EL PASO COUNTY — Multiple recent wildfires with evacuations in Colorado have the attention of emergency managers. “As we see more evacuations I think we should be more cognisant,” said Pikes Peak Regional Office of Emergency Management, Director, Jim Reid. The concern is that the winter wildfires could be a precursor to rising danger during summer months.
It is reason for individuals and families to evaluate their own plans in the event of evacuation “Here’s the deal,” said Reid, “When we tell you to leave, leave. You don’t have two minutes, you don’t have three minutes, you don’t have five minutes. Get in the car and go.”
Wildfire may be the current motivator, but an emergency plan is also about floods, blizzards and other potential threats. “Helping individuals get prepared for emergencies is really important,” said Reid, “There’s a lot of peace of mind with your family when you know you’re prepared to go.”
Reid points out an essential element of community emergency preparation is shared responsibility. For example, first responders do not designate a single preferred evacuation route in advance because they do not know potential threats until they start. “That’s why we ask people to be fully aware of their neighborhood. Know multiple ways in and out. Just be familiar with it. At the time of evacuations law enforcement will tell you where you need to go, and it may be unfamiliar to you.” Individuals and families have to be part of considering more than one possible evacuation scenario.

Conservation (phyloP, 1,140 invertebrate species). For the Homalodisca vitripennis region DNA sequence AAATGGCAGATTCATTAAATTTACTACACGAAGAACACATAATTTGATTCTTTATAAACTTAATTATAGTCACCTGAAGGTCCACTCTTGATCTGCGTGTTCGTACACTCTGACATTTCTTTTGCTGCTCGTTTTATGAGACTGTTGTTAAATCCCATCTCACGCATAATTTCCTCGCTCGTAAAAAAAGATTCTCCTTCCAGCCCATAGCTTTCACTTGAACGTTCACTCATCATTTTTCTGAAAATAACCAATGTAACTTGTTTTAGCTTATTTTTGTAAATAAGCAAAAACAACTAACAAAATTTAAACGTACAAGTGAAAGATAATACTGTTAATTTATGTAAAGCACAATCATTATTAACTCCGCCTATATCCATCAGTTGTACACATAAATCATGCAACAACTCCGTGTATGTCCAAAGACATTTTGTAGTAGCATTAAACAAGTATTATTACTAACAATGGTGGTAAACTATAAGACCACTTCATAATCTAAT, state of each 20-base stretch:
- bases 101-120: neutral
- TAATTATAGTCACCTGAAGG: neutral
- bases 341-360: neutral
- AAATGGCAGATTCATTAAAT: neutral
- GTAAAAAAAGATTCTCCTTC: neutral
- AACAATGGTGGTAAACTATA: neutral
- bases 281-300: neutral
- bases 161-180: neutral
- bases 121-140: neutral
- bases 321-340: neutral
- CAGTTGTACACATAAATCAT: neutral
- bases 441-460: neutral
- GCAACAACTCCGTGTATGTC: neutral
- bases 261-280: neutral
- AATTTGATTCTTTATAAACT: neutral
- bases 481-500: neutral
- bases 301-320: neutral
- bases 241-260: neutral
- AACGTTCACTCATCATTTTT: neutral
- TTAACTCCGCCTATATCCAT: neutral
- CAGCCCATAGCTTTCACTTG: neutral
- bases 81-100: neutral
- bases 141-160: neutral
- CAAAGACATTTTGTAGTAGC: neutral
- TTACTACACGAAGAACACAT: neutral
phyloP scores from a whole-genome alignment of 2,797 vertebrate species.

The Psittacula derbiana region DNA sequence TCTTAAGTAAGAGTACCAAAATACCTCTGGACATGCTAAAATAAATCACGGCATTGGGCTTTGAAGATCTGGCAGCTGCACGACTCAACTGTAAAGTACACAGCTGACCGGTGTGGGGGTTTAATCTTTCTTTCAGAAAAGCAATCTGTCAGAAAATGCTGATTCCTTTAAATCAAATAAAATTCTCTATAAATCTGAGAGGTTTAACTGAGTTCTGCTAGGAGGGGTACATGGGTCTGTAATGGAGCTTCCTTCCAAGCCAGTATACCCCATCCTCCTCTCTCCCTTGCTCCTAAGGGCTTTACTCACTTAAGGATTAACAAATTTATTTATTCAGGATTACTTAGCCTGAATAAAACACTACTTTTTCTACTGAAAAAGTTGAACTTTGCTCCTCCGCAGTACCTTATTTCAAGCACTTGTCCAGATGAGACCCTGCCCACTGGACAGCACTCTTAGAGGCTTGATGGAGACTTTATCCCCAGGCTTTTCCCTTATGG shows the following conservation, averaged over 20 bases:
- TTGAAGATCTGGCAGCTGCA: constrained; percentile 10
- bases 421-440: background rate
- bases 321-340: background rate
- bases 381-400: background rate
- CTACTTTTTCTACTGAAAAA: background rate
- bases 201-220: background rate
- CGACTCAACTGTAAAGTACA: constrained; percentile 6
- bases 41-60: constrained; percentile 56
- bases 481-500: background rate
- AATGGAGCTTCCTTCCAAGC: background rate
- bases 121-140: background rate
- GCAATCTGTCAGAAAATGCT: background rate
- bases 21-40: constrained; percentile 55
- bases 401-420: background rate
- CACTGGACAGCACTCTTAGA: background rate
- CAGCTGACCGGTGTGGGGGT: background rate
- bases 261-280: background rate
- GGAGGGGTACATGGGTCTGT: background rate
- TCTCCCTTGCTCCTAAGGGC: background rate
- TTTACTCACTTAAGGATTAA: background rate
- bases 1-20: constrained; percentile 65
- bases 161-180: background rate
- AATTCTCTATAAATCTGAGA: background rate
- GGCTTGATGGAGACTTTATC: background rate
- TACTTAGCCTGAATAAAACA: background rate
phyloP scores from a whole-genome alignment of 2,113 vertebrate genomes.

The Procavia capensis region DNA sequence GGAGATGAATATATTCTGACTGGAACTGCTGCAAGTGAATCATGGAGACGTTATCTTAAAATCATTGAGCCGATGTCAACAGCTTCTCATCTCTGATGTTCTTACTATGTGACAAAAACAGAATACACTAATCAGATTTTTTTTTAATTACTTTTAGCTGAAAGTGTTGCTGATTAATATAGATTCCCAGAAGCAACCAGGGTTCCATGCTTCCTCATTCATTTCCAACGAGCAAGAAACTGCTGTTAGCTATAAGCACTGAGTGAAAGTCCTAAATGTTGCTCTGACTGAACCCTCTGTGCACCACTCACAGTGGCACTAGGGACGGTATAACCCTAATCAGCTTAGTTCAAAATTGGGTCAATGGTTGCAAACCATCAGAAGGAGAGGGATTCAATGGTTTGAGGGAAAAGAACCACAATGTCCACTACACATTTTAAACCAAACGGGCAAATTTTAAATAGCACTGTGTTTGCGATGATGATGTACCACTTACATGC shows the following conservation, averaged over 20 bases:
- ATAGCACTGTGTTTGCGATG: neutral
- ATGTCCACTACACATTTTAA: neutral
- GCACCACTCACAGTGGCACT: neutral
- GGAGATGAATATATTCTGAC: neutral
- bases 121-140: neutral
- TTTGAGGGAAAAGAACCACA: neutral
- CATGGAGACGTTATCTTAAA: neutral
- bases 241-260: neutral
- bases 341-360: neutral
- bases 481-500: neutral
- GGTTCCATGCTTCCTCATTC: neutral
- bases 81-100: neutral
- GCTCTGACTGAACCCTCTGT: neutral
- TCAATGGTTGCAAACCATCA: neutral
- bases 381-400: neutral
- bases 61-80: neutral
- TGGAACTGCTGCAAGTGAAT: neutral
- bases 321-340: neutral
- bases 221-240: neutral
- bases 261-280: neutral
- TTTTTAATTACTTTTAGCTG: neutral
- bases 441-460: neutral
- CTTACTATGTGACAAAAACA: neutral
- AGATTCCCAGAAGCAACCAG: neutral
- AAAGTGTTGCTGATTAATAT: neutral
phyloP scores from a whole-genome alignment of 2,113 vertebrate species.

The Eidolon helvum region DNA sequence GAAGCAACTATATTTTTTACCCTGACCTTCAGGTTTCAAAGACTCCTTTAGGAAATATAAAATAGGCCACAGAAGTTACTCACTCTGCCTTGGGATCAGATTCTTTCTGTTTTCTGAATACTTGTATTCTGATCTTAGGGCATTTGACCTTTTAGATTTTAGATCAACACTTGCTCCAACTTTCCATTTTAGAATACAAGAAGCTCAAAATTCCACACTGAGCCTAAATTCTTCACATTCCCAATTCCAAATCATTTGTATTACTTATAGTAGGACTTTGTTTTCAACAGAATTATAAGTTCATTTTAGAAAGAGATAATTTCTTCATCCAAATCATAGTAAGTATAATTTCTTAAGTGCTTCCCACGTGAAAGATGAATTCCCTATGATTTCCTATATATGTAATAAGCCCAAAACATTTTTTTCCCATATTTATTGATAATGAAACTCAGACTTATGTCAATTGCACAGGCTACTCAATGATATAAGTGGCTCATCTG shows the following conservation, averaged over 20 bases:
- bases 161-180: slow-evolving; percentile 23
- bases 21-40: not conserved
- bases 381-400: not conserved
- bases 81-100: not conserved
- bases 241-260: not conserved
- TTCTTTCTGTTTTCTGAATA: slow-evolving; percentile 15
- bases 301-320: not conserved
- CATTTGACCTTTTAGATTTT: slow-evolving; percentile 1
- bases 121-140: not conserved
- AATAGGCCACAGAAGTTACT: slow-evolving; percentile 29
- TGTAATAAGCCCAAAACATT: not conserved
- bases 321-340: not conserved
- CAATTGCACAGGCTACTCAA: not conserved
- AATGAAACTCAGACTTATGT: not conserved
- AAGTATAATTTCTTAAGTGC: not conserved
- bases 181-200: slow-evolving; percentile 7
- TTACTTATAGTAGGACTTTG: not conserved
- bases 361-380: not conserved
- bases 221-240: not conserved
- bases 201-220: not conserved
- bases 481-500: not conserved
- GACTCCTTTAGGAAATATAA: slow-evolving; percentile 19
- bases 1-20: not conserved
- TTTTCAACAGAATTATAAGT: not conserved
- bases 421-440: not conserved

In the Pikes Region a lot of emergency preparedness information is easily available to anyone. Guides, check-lists, video, and information on classes can all be found at the Pikes Peak Regional Office of Emergency Management website. There is also a mobile option with the Pikes Peak Prepared app that an be downloaded for free.